0
$\begingroup$

Define operator $A:L^2(0,1)\to \ell_2$, $$ Af=(\int_{\displaystyle(0,1)}f(x)\mbox{ d}x,\int_{\displaystyle(0,\frac{1}{4})}f(x)\mbox{ d}x,\int_{\displaystyle(0,\frac{1}{9})}f(x)\mbox{ d}x,\ldots).$$ What is the norm of operator A? Is the norm attained ? My try is following $$ \|Af\|^2=\sum_{n\in\mathbb{N}}\left(\int_{\displaystyle(0,\frac{1}{n^2})}f(x)\mbox{ d}x\right)^2\leq \sum_{n\in\mathbb{N}}\frac{1}{n^2}\int_{\displaystyle(0,\frac{1}{n^2})}f^2(x)\mbox{ d}x\leq \|f\|^2\sum_{n\in\mathbb{N}}\frac{1}{n^2}.$$ But I am not able to find sequence $f_n$ such that $\frac{\|Af_n\|}{\|f_n\|}\to \sqrt{\sum_{n\in\mathbb{N}}\frac{1}{n^2}}$. Isn't this estimate too big ? Thanks in advance for your help.

$\endgroup$
1
  • $\begingroup$ I'm puzzled by the definition of the map $A$. Do you assign the $i$th component of $Af$ by integrating $f(x)$ over $(0,i^{-2})$? The upper limit of integration is hard to read in its present form, but an edit would make it legible. $\endgroup$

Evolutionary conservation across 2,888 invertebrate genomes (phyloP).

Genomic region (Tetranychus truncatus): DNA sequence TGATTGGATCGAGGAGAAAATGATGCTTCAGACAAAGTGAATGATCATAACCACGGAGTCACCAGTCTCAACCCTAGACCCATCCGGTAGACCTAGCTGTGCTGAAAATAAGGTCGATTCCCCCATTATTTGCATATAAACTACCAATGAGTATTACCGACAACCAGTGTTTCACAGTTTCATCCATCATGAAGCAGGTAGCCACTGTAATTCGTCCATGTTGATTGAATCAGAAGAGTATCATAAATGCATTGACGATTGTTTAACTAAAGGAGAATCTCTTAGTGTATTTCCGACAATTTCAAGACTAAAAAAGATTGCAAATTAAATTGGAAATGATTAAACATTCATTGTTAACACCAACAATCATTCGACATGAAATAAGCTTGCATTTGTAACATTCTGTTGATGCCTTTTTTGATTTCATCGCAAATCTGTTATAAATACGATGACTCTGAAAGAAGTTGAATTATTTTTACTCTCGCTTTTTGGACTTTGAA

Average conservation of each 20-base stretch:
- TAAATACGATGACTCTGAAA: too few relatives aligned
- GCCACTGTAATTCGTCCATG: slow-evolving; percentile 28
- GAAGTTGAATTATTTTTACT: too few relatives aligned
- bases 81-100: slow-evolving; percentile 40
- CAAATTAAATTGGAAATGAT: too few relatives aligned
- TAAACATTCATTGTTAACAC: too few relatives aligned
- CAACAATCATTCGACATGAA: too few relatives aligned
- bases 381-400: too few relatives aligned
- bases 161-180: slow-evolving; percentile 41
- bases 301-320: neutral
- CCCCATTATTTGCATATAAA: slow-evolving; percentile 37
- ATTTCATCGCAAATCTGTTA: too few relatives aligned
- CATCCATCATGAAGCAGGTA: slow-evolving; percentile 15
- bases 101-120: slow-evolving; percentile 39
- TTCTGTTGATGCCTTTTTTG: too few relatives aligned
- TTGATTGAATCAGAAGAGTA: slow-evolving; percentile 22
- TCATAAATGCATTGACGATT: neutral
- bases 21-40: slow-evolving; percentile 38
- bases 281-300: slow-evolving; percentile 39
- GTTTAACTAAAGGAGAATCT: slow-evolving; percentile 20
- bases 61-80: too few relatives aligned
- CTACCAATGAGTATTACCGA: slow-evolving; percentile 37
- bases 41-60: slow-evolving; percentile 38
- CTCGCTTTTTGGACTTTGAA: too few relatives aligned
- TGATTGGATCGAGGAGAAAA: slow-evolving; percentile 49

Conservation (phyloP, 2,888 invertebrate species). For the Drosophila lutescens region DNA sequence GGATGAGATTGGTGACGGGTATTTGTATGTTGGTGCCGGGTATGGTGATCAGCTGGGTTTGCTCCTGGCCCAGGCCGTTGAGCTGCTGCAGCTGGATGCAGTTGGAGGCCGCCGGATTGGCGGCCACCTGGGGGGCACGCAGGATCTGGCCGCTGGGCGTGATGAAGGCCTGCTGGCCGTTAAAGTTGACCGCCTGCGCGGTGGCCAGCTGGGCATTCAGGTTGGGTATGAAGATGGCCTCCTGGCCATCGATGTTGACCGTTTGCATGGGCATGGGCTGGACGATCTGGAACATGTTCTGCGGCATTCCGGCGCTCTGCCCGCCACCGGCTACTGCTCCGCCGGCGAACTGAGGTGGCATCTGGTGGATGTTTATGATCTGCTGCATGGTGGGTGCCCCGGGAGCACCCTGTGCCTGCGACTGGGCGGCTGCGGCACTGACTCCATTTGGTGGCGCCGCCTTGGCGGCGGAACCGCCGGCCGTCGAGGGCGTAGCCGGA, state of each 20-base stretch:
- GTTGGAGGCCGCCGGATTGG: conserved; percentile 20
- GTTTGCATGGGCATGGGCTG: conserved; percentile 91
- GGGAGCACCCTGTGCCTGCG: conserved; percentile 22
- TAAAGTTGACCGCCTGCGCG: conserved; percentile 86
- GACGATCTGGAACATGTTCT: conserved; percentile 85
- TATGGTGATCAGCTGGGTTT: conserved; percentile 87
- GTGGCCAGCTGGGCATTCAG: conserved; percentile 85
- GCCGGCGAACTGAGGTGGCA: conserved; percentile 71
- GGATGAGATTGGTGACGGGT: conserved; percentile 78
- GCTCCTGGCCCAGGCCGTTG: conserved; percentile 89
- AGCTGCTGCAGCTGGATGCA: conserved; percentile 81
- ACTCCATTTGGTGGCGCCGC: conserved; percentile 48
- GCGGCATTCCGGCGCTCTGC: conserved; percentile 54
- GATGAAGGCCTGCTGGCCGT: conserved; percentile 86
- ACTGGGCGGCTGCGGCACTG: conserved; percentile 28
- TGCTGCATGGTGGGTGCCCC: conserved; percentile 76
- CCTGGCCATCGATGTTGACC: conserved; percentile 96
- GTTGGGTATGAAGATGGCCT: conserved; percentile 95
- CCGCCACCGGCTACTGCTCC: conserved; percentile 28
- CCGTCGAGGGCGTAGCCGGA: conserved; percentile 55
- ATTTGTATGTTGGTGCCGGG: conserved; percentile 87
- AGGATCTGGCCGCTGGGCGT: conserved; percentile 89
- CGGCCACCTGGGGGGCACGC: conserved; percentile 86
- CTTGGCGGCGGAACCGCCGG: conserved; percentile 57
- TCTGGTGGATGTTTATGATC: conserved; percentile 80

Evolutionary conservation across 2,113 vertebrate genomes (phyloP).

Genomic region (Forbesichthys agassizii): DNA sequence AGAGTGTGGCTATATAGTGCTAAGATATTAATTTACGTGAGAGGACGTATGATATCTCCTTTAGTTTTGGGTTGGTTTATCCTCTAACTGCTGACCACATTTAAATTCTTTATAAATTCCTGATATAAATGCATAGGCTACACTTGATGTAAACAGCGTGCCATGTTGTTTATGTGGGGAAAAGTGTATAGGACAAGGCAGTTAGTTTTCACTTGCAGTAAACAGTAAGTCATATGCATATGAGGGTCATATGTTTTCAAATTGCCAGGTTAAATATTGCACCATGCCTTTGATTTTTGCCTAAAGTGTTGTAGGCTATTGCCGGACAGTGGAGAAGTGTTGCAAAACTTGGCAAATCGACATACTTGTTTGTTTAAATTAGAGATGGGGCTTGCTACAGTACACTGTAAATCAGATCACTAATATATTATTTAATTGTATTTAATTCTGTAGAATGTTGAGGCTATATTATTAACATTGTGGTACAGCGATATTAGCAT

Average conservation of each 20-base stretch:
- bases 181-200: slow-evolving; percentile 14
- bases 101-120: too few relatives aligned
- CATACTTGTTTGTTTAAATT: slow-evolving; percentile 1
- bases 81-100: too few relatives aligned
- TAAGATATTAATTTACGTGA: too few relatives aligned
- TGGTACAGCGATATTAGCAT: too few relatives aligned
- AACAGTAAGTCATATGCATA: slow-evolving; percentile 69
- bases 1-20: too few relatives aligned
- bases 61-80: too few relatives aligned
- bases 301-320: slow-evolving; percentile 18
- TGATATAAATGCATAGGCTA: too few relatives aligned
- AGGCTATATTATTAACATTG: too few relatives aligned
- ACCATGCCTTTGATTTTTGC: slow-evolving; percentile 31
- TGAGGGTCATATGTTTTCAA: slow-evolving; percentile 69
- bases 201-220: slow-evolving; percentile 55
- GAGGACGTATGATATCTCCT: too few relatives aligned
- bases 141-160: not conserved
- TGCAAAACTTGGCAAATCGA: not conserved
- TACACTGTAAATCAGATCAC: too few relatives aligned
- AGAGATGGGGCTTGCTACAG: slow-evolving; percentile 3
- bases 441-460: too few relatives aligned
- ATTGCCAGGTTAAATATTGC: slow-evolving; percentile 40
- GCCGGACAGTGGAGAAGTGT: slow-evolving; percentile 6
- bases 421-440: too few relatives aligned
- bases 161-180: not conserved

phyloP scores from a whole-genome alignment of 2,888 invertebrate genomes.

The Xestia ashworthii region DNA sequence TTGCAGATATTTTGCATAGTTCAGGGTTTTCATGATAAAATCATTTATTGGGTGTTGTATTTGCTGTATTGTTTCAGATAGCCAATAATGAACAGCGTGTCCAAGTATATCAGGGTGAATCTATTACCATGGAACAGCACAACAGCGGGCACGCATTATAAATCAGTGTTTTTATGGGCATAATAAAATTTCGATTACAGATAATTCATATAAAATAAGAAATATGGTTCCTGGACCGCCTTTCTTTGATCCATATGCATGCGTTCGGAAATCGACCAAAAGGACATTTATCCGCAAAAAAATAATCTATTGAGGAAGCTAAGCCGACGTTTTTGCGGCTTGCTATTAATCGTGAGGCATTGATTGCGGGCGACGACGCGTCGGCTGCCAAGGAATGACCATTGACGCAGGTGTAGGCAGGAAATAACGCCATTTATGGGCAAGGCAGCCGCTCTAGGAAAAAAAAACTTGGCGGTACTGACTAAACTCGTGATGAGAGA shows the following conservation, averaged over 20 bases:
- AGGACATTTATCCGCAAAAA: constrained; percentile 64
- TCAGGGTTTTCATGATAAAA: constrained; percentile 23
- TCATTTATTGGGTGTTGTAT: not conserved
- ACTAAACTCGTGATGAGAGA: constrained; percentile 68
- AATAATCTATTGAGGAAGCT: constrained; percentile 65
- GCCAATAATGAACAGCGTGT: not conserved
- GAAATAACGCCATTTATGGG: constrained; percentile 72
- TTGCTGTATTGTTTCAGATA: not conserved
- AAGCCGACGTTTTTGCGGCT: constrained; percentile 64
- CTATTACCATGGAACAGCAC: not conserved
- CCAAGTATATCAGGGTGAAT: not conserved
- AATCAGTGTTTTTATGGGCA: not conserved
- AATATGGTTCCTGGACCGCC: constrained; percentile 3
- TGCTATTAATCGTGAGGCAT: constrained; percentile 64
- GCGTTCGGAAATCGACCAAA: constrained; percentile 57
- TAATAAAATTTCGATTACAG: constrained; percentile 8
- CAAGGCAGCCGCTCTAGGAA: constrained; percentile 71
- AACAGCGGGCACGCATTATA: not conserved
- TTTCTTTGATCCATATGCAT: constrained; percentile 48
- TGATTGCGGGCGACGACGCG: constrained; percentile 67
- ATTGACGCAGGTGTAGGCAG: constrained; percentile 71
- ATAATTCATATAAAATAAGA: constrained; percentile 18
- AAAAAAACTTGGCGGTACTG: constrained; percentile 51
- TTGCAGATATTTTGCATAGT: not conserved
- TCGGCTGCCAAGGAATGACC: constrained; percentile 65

– hardmath
    Nov 28, 2016 at 18:29

1 Answer 1

0
$\begingroup$

Hint: For the start, use the Cauchy-Schwartz inequality to bound $$\int_0^{\frac{1}{i^2}}f(x)\,dx=\int_0^1\chi_{[0,{\frac{1}{i^2}}]}\cdot f(x)\,dx\leq \left(\int_0^1\chi_{[0,{\frac{1}{i^2}}]}^2\,dx\right)^{1/2}\cdot \left(\int_0^1f^2(x)\,dx\right)^{1/2}=\frac{1}{i}\|f\|_{L^2}$$ so that $$\|A\|\leq \frac{\pi}{\sqrt{6}}.$$ It is easy to find a sequence of functions whose $l_2$ norms converge to that limit (take functions $f_i$ whose $L^2$ norm is $1$ and whose support is, say, on $[0,1/i^2]$ for each $i$), so that indeed that is the norm.

To show that it is not achieved work by contradiction.

$\endgroup$
1
  • $\begingroup$ This example of sequence does not work. I think that my estimate can be optimized. When we look at my estimate, when we can write equalities instead of inequalities ? First inequality is equality when $|f| =1$ but in second one $f=0$ on $(\frac{1}{n^2},1)$. $\endgroup$
    – elliptic
    Nov 29, 2016 at 20:04

You must log in to answer this question.

Not the answer you're looking for? Browse other questions tagged .